Thursday, 10 April 2014

Meet the Editors: Seamus Cowman

Five Things About Seamus

1. Why did you become a nurse?

When I finished secondary school in Ireland I had no real direction on what career I might pursue. Rural Ireland in the 1970s was not exactly a metropolis, flush with opportunity. My cousin was a first year student nurse and my uncle was a psychiatric nurse and both of them had a major influence on my selection of nursing as a career. I started my career as a student psychiatric nurse at St Patrick's Hospital Dublin. St Patrick's was founded over 260 years ago by Jonathan Swift, of Gulliver’s Travels fame. It was a wonderful start to my career and I learned the fundamental principles of nursing in an institution with very high standards. I recognised the need to become a general nurse and among the reasons mentioned in the correspondence rejecting my application to Irish hospitals was because I was a male. So I decided to leave Ireland and my next move was to Epsom, Surrey to undertake general nurse training. Again I have very pleasant memories of Epsom Hospital, and my career really blossomed in England and the seeds of my future academic career were sown.

2. Why did you become an editor?

My interest in being an editor basically arises from ongoing writing, publication and refereeing of papers throughout my career. My experience of editing is in varied form including books and also with professional publications when I worked with the Irish Nursing Board. In association with a colleague Hugh McKenna from the University of Ulster we recognised the need for an Irish Nursing Journal to provide nurses North and South of Ireland with an opportunity to write and debate, and we founded and became joint editors of the All Ireland Journal of Nursing & Midwifery. Nursing Open now presents another opportunity for editing and as a new nursing journal it will be exciting to observe the growth of the journal.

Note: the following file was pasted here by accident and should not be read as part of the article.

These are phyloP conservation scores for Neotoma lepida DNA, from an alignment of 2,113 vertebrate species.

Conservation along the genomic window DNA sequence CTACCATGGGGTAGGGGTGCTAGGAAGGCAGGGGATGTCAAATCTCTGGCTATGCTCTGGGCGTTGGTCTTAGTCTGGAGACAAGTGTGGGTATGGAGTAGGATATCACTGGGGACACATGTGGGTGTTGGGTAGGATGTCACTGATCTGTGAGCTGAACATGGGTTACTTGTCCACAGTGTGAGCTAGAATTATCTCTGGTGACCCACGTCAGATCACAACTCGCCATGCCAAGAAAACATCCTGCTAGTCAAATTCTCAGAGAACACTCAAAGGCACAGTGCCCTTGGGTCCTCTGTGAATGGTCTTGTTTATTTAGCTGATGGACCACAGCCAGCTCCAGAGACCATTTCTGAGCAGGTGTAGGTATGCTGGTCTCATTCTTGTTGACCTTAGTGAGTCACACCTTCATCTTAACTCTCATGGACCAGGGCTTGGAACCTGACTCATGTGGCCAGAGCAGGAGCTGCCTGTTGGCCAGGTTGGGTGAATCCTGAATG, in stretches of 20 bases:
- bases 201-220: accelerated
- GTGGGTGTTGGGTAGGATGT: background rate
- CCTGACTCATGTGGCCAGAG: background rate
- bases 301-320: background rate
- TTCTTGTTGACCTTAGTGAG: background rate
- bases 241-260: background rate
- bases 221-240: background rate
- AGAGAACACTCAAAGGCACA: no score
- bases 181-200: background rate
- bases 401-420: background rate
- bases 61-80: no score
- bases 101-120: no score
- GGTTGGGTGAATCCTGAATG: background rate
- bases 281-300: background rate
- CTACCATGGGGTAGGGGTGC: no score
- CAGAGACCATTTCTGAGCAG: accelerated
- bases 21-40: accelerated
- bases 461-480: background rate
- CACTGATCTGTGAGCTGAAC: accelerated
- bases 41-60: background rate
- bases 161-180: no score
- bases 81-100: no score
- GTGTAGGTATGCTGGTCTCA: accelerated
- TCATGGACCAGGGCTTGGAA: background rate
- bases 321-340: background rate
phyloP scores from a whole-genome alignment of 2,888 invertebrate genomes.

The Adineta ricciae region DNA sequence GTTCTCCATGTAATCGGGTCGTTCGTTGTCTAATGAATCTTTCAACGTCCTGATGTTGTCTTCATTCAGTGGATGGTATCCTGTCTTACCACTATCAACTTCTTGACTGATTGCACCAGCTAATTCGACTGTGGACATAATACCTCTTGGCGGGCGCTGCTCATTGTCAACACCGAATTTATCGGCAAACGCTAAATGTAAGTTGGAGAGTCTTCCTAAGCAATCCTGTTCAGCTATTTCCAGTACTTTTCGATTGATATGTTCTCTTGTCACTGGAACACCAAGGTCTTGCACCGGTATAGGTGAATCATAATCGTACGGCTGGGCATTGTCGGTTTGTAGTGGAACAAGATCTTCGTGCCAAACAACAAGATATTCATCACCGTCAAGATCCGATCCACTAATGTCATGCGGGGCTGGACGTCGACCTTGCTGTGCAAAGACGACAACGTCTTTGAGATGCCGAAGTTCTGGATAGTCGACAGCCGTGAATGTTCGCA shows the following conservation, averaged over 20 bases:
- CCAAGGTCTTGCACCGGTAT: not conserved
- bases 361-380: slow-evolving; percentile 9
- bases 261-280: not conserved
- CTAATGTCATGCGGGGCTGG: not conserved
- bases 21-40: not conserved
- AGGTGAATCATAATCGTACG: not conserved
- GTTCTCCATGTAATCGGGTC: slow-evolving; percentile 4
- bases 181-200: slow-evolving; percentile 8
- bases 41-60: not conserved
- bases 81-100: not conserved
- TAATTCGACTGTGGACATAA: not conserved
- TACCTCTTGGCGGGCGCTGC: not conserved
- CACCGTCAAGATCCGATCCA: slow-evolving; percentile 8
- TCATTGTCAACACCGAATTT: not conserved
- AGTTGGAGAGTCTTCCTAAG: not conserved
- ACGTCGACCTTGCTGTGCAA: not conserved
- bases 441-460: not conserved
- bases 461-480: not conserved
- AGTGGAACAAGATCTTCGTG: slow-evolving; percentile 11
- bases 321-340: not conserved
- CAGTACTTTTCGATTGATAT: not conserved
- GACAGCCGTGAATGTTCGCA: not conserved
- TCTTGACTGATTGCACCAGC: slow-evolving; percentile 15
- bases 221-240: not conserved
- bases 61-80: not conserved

3. What advice would you give to aspiring editors?

It’s an opportunity to be at the cutting edge of nursing literature. I think a track record of publication including acceptances and rejections of papers is a humbling and important learning experiencing in refining the skills required for an editorial role.

4. What are the main challenges for nursing in the next decade?
The world financial recession and the resulting constraints on healthcare budgets have meant that nursing has been a soft target for cutbacks in an unplanned pattern. We are not clear about the impact of such rapid and unplanned changes in nursing and it presents a great danger to recent nursing developments related the scope of nursing practice and in particular developing clinical career pathways in areas of autonomous and specialist practice.

5. Who do you recommend to follow on Twitter?

Social media has become an obsession in some people’s lives with many people subscribing to all forms of transmission and the personal messages are endless. I keenly follow organisational and societies' Twitter accounts, and I also find the accounts of political figures interesting. At RCSI Bahrain we have just set up a twitter account for our Chapter of Sigma Theata Tau: @ruffaidasociety.

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